Flat EH antennas from UA1ACO
A COMPARISON OF A FLAT EH ANTENNA
AND A SHORT FLAT DIPOLE FOR THE 14 MHz BAND
Kononov Vladimir (Vlad UA1ACO )
When Ted Hart published his design for a flat 2m EH antenna, many letters began to come in from many radio amateurs able to reproduce it for themselves with good results. The 2m flat EH antenna is an ideal antenna in which to examine some of the concepts and properties behind EH antennas. However, not all of radio amateurs use nor have equipment and simple test gear for 2 metres. I decided to investigate the properties of the EH antennas further by firstly, scaling the antenna for 14 MHz and secondly, building two SIZE- IDENTICAL flat antennas, but tune one as an EH antenna, and the other as a short flat dipole? I thought this was an interesting idea because in one sense, I wanted to produce a short flat dipole based on the design parameters of an EH antenna as much as possible. Theoretically and practically it is impossible due to the inherently different antenna geometries /feed arrangements etc. of an EH versus a dipole design. But I thought it an interesting concept to try and did it anyway.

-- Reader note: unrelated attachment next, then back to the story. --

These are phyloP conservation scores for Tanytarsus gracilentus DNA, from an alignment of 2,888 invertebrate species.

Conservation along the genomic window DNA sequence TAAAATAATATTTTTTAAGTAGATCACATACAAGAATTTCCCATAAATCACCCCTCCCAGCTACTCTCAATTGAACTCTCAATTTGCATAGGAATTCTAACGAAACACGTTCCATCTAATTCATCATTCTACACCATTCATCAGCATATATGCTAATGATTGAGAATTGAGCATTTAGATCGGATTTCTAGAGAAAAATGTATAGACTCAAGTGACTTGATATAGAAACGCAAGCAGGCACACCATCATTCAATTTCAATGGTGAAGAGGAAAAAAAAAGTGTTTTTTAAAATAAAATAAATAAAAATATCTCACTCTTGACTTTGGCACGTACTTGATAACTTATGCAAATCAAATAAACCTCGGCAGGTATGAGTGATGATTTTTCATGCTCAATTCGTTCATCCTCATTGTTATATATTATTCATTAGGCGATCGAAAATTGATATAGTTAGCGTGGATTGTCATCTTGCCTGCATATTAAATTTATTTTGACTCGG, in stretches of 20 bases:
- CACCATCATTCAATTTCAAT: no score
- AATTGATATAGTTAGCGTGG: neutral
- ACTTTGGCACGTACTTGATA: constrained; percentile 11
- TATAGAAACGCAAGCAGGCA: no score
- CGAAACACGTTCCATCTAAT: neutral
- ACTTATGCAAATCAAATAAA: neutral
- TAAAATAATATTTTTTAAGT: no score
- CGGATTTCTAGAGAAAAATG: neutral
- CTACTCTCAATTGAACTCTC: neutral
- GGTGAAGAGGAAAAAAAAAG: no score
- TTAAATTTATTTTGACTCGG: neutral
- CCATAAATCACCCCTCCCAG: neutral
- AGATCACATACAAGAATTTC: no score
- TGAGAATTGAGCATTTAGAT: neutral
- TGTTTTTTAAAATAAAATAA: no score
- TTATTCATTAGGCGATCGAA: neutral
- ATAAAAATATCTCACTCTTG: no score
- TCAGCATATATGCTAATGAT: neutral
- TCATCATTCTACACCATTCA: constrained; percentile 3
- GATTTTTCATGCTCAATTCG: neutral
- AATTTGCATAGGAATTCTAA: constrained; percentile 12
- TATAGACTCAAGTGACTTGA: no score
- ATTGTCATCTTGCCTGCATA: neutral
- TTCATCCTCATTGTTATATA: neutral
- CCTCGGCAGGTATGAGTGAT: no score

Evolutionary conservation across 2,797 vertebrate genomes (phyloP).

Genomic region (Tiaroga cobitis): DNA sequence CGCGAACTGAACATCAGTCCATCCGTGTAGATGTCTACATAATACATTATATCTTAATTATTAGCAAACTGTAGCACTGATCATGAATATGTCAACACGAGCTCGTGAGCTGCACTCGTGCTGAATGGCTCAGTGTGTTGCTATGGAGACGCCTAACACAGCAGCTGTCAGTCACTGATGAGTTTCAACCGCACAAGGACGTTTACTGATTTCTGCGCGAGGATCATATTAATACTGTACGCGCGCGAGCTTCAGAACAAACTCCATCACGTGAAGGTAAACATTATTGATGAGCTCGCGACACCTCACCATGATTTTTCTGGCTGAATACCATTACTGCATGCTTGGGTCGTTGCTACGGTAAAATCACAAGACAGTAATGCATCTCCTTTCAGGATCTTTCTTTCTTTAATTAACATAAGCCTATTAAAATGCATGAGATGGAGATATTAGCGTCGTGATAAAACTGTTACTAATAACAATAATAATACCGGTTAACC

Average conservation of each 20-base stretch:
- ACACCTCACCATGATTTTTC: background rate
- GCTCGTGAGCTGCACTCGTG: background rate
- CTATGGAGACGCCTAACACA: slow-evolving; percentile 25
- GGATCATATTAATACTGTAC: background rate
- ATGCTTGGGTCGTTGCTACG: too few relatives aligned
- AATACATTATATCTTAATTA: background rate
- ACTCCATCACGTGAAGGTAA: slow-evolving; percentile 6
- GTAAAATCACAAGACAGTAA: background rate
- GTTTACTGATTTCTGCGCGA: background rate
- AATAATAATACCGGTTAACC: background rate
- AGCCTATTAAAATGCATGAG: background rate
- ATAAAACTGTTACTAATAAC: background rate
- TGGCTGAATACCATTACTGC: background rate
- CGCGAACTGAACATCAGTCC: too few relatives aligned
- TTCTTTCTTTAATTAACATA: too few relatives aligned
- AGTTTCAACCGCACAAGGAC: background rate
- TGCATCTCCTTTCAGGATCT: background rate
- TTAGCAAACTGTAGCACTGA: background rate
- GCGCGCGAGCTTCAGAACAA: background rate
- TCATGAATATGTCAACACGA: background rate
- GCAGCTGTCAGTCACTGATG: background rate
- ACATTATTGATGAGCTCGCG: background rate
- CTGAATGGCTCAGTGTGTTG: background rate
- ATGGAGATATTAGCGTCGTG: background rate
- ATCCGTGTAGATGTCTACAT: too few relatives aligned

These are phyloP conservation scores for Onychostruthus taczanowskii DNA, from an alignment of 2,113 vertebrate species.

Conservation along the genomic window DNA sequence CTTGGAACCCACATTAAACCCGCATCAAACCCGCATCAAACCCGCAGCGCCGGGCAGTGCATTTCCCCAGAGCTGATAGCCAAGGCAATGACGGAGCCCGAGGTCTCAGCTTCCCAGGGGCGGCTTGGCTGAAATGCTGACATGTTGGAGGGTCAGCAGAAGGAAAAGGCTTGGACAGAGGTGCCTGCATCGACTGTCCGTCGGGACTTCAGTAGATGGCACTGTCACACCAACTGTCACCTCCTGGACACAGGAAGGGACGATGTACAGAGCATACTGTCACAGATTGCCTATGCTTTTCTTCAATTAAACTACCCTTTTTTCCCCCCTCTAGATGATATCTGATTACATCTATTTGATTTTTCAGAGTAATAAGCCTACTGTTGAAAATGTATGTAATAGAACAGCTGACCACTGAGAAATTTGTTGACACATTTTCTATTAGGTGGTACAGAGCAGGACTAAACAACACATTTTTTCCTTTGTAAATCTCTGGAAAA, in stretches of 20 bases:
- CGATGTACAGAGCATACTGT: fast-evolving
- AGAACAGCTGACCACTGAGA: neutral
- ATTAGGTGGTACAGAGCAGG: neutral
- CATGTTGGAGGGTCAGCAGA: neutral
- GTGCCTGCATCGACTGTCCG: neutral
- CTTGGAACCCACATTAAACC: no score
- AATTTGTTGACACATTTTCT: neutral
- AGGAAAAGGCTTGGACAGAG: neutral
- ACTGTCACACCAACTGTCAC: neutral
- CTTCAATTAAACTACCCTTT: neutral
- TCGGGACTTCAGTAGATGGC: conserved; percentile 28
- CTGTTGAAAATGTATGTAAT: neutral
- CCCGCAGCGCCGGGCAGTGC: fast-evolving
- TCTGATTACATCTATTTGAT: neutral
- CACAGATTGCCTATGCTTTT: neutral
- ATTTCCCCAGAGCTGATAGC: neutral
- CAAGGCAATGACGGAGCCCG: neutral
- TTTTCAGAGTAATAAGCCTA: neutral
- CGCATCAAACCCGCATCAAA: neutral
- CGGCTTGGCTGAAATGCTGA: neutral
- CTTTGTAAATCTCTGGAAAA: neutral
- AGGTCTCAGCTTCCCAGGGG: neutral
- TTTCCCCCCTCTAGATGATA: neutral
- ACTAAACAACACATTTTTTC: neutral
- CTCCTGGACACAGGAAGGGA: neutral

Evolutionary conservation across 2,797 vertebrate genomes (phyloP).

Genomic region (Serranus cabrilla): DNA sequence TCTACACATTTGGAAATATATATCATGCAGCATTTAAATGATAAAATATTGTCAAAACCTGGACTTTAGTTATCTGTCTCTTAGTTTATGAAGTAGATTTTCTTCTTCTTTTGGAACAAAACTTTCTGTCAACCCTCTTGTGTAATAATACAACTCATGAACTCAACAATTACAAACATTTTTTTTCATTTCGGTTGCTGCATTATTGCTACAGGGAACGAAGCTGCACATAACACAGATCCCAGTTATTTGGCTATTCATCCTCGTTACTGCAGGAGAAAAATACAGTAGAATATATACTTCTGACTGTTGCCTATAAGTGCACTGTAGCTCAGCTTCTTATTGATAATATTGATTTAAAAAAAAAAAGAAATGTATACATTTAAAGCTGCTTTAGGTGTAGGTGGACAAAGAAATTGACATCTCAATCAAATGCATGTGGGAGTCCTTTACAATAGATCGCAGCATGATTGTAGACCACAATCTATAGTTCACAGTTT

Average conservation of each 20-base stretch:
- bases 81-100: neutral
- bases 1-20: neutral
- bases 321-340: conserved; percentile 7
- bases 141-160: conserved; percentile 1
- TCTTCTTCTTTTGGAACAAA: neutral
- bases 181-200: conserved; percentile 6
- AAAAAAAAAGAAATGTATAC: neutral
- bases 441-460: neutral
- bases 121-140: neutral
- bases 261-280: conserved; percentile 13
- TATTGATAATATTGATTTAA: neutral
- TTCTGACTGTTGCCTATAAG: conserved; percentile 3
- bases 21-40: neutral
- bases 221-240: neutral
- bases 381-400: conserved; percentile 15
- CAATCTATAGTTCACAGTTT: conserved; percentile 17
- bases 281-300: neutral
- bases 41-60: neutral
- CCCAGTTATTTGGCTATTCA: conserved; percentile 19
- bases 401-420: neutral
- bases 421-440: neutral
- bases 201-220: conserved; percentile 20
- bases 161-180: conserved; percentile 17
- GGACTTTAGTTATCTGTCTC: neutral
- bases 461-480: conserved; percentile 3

I reproduce all of the calculations of antenna design to ensure that you are clear in how I calculated the various antenna parameters. First, I calculated parameters for the flat EH antenna using the programme from VK4ANW. The actual design parameters for the EH antenna are shown below in Pic. 1. These data were published on my website (Russian language) two years back and flat EH antennas based on these parameters have been reproduced by many radio amateurs, with good results. For example, on my 14 MHz flat EH antenna I made over 4000 QSOs with all continents using a transmitter power of just 40 watts.
Pic. 1 Calculation of flat EH antenna for 14 Mhz.
The flat EH antenna was constructed and tuned and its operating characteristics were determined using miniVNA software (see of Pic. 2). The passband of the EH antenna turned out to be 910 KHz (at a level of plus/minus3db), and 1,1 MHz (on the level of SWR=1:2) which is even better than predicted.
Pic. 2 Passband characteristics of the 14 MHz flat EH antenna.
Thus, one antenna is built, tuned and its operating parameters characterised. It was now time to make the second antenna, identical in size to the EH antenna but adjusted as an ordinary very short dipole.